John Kaiser

Friday, June 26, 2015

Careless Travels: The Return to "Home"

Note: this post is one of dozens written by students participating in a 2015 field course in Costa Rica. The entire series is here

As an Army brat, the concept of home is an idea that differs drastically from the views held by many of my classmates. Since the day I was born, my family has moved around to countless different locations, stayed a few months to possibly a few years, then packed up everything and left. As such, a single location that I can call home is completely foreign to me.

Take, for example, this new place that I am living at now. It’s an army base in Wiesbaden, Germany, a place that I have never seen before in my life. My dog is here, all the stuff that I decided not to bring to college is here, and even my family whom I have not seen in over ten months is here. I’ve lived here for less time than I’ve lived in Costa Rica, yet I already consider this place to be my home. When I told this to several of my classmates, they found this to be absolutely implausible. How could a home be a place I’d never seen before? To me, I’ve always found a home to be a place that makes me comfortable, a place that I can come home to after a hard day and just relax.

This brings me to my trip in Costa Rica. 

Every single day I would undergo some new thrill, some new adventure that very few people get the opportunity to enjoy, from playing with local dogs that randomly decided to include us in their pack, to spotting a sloth on a walk down to the beach, all the way to discovering how some of the best coffee in the Western Hemisphere is prepared. Although I was given the opportunity to do this, a new discovery or adventure is nothing without people to uncover it with.

My classmates were without a doubt an important part of this voyage, from their roles in uncovering exciting new sights out in the wild to being roommates for two straight weeks. Although many wanted to get out of Costa Rica by the end of the two weeks, I was ready to stick it through for quite a while more. Costa Rica had become a place of new friends, vast stores of knowledge and countless adventures. Which brings me back to the ultimate point of this blog post; Costa Rica had become, without a doubt, my home for the past two weeks.

Monday, June 22, 2015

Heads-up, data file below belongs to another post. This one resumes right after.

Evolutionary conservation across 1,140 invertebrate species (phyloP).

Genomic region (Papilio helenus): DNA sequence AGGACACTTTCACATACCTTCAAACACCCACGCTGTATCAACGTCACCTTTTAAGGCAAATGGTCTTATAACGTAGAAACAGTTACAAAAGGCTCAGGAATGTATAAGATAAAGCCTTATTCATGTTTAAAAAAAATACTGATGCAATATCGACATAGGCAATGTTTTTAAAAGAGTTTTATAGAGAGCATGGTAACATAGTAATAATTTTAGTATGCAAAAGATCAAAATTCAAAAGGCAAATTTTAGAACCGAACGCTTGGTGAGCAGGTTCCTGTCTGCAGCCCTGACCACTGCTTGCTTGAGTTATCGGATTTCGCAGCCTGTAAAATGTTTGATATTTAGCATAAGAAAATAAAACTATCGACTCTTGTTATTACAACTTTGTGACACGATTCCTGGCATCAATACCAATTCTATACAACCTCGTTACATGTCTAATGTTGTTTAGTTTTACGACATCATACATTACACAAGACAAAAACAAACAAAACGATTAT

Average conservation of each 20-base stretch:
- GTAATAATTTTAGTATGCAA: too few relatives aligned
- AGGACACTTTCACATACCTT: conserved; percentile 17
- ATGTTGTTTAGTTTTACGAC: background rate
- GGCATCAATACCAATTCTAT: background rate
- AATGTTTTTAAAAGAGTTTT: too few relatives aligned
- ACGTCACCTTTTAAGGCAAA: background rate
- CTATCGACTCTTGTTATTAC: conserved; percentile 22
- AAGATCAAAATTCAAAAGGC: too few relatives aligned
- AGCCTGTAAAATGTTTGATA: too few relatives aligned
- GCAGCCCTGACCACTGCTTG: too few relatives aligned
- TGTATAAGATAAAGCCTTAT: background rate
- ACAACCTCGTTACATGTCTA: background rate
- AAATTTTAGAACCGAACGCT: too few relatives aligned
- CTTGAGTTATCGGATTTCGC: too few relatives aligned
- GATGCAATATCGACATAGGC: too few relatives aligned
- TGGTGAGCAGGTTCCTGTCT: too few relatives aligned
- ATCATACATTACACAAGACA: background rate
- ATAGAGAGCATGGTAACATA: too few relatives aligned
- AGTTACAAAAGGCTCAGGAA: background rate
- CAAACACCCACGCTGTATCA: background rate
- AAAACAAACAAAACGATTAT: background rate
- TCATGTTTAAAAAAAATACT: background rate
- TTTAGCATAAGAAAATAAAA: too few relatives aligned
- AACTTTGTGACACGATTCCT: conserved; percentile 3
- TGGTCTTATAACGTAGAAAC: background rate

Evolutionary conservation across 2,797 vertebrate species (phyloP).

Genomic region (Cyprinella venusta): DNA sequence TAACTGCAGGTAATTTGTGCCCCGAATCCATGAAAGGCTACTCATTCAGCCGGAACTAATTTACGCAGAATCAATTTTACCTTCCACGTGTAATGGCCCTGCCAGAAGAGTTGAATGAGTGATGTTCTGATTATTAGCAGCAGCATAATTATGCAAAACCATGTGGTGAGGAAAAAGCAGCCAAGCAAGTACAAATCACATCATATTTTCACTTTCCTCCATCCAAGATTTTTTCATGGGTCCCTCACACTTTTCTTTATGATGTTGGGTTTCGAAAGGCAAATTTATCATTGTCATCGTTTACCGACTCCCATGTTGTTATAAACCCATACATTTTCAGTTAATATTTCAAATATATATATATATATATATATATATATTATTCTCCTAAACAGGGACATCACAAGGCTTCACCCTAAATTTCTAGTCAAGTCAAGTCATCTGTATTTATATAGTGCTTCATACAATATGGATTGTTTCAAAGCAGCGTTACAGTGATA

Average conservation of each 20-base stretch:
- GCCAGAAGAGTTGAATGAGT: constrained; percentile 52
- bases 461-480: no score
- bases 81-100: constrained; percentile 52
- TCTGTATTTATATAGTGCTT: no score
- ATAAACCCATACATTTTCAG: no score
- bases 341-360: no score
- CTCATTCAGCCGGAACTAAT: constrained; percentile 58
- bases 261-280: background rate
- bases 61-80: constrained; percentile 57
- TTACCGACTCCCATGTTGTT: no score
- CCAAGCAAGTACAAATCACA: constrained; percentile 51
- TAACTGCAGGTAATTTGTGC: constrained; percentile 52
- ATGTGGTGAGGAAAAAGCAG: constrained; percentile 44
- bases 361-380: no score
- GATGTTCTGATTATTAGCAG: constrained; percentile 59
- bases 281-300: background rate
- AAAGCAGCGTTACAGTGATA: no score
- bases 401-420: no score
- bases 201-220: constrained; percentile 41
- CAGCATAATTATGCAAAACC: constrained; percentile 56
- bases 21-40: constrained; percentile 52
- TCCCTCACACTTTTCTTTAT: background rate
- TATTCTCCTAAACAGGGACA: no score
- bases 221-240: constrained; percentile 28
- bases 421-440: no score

Hummingbirds: the vampires of the plant world

Note: this post is one of dozens written by students participating in a 2015 field course in Costa Rica. The entire series is here

A single flower lay out in the Costa Rican jungle, peacefully photosynthesizing and opening its petals in an effort to attract its arthropod pollinator. The woods were quiet except for the occasional rustling from a KU Field Biology class that was inexplicably tearing apart flowers in the nearby vicinity.

Suddenly, a flurry of wings appeared out of nowhere, beating with enough force to convince an uneducated individual that what you were hearing was an angry wasp. If a plant were capable of thought, it would understand that the horrible droning in the air was not coming from a measly wasp but from something much more horrifying. The plant would understand that it had become the victim of the hummingbird, otherwise known as the Vampire of the Plant world! Horrified, the plant could do nothing but remain still as the hummingbird plunged its ferocious bill into the depths of the flower and lap up all of its precious nectar before zooming off into the jungle to find its next victim

For those who don’t know much about hummingbirds, allow me to shed some light on this ferocious species, but be warned; vampires like having light shed on them just about as much as I like vampires. The hummingbird is a common bird species found throughout the New World where it can often be seen out in the wild, sucking the vital nectar from local flowers. The hummingbird’s metabolism is incredibly high and typically requires a single bird to consume up to three times its body weight in nectar on any given day. Smaller hummingbirds will also often substantiate their diets with alternate food sources, terrorizing insects when the larger and more territorial hummingbirds claim nearby flowers as their own. The energy garnered from this is used up almost immediately as it is diverted into the hummingbird’s wings, which can beat up to 100 times a minute according to a Monteverde guide.

Thursday, June 18, 2015

Love Knows No Bounds